The boy who knew too much: a child prodigy

This is the true story of scientific child prodigy, and former baby genius, Ainan Celeste Cawley, written by his father. It is the true story, too, of his gifted brothers and of all the Cawley family. I write also of child prodigy and genius in general: what it is, and how it is so often neglected in the modern world. As a society, we so often fail those we should most hope to see succeed: our gifted children and the gifted adults they become. Site Copyright: Valentine Cawley, 2006 +

Friday, December 26, 2008

GST sums wrong again.

Last year, in Singapore, the GST - an indirect tax on spending - rose by 2%. The rationale was that Singapore faced a budget deficit without it. In the event, there was a budget surplus (which is usual around here) of 6.4 billion dollars. Many, at the time, questioned the need for a tax rise, therefore.

Now, we are told that a 1.5% rise in GST would cover the 1.2 billion dollar cost of making public transport free in Singapore. It seems to be a scare tactic to ensure that no-one will seek such a situation. Yet, as I have pointed out, most people would save money were this change made.

I wasn't satisfied, however, with that 1.5% number for a good reason: it seemed to come out of thin air. I wondered, therefore, how much money a 1.5 % rise in GST would actually raise. For an answer I looked at the Budget 2008 speech:

On the Ministry of Finance (of Singapore) website we learn that last year's implementation of a 2% rise in GST in July (halfway through the year) raised 1.4 billion dollars. Now, that is strange, isn't it? In six months, a 2% rise in GST yielded 1.4 billion dollars. So, by that scale a 1.5% rise in GST would raise 2.1 billion dollars per year ((1.5/2) * 2.8 billion dollars). That means that the Government spokeperson was OVERESTIMATING the GST needed to cover the cost of public transport. In effect, he was proposing a tax RISE, hidden, by free transport to "offset" it.

So, if free transport is given in Singapore the government has said it will need to extract an extra 900 million dollars of tax, per year, than is justified by the cost of running the free transport system.

What is the true GST raise necessary to cover the cost of free public transport? Well, that would be (1.2/2.1) *1.5 = 0.86%. Thus the true GST rise needed to cover the cost is, ACCORDING TO THE GOVERNMENT'S OWN FIGURES about HALF the declared rate.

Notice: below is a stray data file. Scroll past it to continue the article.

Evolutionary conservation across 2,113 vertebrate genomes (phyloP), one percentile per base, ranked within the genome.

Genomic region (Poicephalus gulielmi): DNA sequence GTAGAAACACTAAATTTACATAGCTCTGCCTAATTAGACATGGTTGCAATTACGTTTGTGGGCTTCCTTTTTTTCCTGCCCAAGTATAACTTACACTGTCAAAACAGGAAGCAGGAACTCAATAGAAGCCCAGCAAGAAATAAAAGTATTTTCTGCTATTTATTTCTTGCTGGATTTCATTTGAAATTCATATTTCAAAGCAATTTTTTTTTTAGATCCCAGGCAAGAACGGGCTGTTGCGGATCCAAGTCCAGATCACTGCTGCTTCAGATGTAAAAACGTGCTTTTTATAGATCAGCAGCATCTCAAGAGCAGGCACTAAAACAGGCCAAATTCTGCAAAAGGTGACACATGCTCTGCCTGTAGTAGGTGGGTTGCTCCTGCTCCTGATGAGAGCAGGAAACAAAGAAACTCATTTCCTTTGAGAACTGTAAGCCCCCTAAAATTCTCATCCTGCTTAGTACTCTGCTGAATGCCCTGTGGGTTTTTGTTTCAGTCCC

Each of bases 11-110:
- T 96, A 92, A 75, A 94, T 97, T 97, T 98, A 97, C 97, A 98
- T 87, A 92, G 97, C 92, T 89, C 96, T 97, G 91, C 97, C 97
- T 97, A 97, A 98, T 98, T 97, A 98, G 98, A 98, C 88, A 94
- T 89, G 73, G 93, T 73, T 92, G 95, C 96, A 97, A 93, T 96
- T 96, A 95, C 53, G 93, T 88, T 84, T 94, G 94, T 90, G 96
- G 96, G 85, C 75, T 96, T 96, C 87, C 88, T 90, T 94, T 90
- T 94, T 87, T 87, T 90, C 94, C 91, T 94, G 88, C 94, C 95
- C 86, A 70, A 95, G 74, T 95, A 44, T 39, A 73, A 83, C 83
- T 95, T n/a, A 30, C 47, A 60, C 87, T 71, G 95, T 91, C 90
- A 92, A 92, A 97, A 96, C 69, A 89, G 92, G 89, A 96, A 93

So, what can we read into this. It seems that the government has factored in a 75% profit margin into the equation. That is the monies raised would exceed true costs by 75%. That seems pretty generous to me.

By all means raise GST to provide free public transport to Singapore - but why not do so by the 0.86% actually necessary to cover costs - and not hide yet another true tax rise into the bargain?

Just a thought.

(If you would like to learn more of Ainan Celeste Cawley, a scientific child prodigy, aged eight years and seven months, or his gifted brothers, Fintan, five years exactly, and Tiarnan, twenty-eight months, please go to: I also write of gifted education, IQ, intelligence, the Irish, the Malays, Singapore, College, University, Chemistry, Science, genetics, left-handedness, precocity, child prodigy, child genius, baby genius, adult genius, savant, wunderkind, wonderkind, genio, гений ребенок prodigy, genie, μεγαλοφυία θαύμα παιδιών, bambino, kind.

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posted by Valentine Cawley @ 10:16 PM 


Blogger dlanorpi said...

Maybe they're really far-sighted to have taken into account inflation? *gasp*

6:14 PM  
Anonymous Anonymous said...

PAP always underestimates the revenue and overestimates expenses because (1) the stupid singaporeans have been indoctrinated with the belief that "surplus good, deficit bad" and (2) the stupid singaporeans will believe anything that is published in MSM and (3) because they can.

1:42 PM  
Blogger Valentine Cawley said...

A surplus means that taxation was too high...then again what are the surpluses used for? Is there a benefit to the people, that is concrete rather than theoretical? These are questions that should be asked, I would have thought.

Yes, you are right. The people here are very compliant which leads, of course, to the way they are lead. In a sense, they get what they deserve.

5:20 PM  

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